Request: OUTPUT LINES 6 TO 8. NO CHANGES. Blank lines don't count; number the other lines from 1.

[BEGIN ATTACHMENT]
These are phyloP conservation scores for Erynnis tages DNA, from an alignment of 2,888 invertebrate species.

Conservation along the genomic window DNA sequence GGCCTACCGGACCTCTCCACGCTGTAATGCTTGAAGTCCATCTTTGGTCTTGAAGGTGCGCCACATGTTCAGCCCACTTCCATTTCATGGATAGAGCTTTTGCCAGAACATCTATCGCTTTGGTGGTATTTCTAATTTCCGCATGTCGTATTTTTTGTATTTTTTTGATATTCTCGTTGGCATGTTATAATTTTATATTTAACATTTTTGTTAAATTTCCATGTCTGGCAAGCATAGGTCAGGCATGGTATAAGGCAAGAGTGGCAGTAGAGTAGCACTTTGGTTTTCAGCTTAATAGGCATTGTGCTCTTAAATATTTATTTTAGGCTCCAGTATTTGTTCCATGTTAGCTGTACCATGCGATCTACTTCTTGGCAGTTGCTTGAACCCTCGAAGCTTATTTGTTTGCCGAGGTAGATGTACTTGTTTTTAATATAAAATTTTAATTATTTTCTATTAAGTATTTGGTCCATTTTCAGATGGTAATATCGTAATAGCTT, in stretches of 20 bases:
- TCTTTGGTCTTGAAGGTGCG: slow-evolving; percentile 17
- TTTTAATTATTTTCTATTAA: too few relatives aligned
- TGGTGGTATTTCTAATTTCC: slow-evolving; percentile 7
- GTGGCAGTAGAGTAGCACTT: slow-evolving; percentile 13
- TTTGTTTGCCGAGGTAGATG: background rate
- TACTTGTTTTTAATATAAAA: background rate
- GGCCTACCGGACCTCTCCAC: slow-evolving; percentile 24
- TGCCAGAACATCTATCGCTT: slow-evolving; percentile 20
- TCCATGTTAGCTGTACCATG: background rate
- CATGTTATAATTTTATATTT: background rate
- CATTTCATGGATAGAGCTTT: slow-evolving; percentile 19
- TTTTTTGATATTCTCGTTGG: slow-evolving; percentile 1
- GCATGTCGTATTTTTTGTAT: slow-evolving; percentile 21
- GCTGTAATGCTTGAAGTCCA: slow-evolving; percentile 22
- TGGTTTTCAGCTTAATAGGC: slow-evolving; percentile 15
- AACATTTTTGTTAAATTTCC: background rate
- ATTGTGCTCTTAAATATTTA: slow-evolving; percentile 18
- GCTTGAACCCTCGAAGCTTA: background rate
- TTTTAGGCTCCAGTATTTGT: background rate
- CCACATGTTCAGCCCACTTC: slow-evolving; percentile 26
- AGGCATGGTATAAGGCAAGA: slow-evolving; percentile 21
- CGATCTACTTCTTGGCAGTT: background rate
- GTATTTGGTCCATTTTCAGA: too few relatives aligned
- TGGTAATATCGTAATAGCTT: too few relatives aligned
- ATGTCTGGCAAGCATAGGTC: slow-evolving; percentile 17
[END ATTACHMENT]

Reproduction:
- GTGGCAGTAGAGTAGCACTT: slow-evolving; percentile 13
- TTTGTTTGCCGAGGTAGATG: background rate
- TACTTGTTTTTAATATAAAA: background rate